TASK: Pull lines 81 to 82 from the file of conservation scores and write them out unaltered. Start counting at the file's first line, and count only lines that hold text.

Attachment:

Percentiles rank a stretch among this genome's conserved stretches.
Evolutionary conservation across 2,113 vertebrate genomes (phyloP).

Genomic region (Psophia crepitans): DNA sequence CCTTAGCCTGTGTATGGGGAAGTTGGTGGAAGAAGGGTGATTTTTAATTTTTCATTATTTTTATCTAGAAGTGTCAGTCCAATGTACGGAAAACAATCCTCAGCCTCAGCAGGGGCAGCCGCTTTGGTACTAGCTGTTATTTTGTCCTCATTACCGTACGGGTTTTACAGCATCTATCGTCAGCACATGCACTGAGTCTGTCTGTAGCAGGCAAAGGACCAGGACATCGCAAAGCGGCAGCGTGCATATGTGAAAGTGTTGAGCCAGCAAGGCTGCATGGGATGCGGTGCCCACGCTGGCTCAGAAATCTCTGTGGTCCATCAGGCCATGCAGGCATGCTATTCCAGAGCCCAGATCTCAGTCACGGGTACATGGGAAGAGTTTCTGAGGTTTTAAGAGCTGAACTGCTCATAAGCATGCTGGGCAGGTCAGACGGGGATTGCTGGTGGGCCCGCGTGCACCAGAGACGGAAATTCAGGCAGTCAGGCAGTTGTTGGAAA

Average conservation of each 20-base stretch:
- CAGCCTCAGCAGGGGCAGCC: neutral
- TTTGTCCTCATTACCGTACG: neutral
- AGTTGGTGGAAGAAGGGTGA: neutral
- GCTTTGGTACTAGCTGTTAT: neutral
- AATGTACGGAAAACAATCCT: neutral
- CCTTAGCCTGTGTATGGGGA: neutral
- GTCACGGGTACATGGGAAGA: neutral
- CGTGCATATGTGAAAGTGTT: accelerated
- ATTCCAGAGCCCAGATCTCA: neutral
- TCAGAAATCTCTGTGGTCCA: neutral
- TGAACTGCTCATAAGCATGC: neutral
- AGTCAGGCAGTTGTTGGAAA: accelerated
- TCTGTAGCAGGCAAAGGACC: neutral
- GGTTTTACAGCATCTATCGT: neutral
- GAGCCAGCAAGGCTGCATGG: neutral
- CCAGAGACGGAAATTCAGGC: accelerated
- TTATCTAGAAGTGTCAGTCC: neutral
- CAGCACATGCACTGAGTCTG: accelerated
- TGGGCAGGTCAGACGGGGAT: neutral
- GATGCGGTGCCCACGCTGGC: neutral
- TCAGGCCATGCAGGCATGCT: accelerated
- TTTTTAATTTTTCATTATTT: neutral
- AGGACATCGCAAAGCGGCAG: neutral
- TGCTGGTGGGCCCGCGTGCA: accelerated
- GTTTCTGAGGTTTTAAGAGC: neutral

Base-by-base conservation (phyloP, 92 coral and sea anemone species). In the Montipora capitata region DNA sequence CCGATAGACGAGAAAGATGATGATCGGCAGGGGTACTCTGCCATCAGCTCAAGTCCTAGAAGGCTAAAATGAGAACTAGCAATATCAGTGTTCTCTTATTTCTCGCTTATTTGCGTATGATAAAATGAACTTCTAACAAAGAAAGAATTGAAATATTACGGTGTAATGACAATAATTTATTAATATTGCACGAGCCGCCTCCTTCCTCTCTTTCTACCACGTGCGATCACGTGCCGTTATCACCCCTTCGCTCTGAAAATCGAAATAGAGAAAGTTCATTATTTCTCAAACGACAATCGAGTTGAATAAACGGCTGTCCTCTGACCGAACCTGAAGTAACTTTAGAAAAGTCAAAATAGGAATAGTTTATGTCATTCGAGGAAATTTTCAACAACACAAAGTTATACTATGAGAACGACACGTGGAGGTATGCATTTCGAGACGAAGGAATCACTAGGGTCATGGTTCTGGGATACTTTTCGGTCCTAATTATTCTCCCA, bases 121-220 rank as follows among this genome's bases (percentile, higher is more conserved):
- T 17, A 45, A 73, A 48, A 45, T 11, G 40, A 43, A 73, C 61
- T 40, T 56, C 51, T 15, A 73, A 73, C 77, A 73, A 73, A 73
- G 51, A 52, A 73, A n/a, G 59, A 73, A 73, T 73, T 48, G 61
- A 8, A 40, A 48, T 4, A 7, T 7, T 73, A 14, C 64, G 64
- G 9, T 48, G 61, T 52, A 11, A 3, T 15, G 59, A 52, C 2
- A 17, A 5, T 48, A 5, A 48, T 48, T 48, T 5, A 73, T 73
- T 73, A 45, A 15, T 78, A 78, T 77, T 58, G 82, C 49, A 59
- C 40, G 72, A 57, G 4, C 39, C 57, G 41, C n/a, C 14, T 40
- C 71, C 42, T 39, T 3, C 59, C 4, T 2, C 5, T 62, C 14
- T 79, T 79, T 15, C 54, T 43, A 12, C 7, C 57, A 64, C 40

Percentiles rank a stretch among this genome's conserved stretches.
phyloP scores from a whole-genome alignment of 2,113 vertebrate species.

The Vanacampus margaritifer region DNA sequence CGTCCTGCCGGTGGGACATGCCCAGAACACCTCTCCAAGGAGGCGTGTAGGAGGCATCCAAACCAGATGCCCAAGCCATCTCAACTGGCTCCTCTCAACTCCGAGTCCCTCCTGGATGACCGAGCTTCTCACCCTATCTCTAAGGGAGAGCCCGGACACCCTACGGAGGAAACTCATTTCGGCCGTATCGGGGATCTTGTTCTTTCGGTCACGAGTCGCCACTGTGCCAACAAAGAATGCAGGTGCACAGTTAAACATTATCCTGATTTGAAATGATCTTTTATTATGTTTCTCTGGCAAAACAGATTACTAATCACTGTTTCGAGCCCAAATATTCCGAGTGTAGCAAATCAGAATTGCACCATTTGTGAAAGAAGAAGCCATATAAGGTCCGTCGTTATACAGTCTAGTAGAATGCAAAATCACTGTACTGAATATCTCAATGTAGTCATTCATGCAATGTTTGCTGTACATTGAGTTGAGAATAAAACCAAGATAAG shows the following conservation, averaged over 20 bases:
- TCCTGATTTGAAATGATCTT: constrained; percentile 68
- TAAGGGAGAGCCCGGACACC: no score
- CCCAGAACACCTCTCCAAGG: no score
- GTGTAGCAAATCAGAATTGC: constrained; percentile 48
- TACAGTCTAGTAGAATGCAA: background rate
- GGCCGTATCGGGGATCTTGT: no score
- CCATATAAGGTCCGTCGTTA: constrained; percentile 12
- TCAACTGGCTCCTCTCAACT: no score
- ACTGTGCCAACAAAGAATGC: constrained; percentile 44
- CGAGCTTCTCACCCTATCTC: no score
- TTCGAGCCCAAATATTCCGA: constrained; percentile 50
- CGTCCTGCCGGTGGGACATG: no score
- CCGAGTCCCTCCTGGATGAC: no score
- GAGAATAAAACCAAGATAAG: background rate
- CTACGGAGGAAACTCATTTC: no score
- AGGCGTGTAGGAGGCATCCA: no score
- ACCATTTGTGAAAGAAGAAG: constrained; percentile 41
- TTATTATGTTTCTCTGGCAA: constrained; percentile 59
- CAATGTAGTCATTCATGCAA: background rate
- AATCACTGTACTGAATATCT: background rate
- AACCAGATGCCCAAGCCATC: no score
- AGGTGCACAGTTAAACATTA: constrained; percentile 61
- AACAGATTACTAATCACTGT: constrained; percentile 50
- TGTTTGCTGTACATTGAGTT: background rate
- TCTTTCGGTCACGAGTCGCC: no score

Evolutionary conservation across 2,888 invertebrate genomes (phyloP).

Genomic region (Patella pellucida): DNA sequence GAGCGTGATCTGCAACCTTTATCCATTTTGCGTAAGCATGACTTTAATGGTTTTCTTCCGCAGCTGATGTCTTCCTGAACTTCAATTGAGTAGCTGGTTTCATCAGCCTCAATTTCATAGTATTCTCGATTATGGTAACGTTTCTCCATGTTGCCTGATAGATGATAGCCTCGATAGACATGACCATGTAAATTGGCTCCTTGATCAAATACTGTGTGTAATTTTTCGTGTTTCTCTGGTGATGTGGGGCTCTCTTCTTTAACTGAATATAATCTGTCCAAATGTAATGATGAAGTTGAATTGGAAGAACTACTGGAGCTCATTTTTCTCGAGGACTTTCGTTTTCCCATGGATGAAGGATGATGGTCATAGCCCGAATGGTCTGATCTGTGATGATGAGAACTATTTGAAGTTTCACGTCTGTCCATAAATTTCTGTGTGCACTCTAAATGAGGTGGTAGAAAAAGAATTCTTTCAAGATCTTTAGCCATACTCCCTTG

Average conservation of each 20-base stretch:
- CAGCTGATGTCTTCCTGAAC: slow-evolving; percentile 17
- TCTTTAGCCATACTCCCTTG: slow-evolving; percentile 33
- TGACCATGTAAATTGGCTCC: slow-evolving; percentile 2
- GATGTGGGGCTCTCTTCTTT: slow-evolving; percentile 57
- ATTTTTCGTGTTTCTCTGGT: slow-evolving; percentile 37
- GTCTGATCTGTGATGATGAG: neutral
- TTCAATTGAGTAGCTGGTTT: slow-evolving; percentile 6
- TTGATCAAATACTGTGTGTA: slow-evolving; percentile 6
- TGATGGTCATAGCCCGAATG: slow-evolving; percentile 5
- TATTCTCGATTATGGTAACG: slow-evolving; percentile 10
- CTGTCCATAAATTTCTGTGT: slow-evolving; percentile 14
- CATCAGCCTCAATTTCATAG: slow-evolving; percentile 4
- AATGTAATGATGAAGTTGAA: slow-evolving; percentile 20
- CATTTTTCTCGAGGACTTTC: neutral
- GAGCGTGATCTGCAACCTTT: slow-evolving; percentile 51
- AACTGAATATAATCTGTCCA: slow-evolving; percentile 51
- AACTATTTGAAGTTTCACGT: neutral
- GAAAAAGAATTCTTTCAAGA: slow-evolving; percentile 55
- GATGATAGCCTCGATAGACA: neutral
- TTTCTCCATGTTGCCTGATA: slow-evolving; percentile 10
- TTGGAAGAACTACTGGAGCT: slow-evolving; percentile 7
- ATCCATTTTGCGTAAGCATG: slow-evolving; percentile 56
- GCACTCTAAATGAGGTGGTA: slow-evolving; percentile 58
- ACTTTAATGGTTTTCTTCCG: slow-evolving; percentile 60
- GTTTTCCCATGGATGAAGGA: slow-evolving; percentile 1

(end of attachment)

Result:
- TATTCTCGATTATGGTAACG: slow-evolving; percentile 10
- CTGTCCATAAATTTCTGTGT: slow-evolving; percentile 14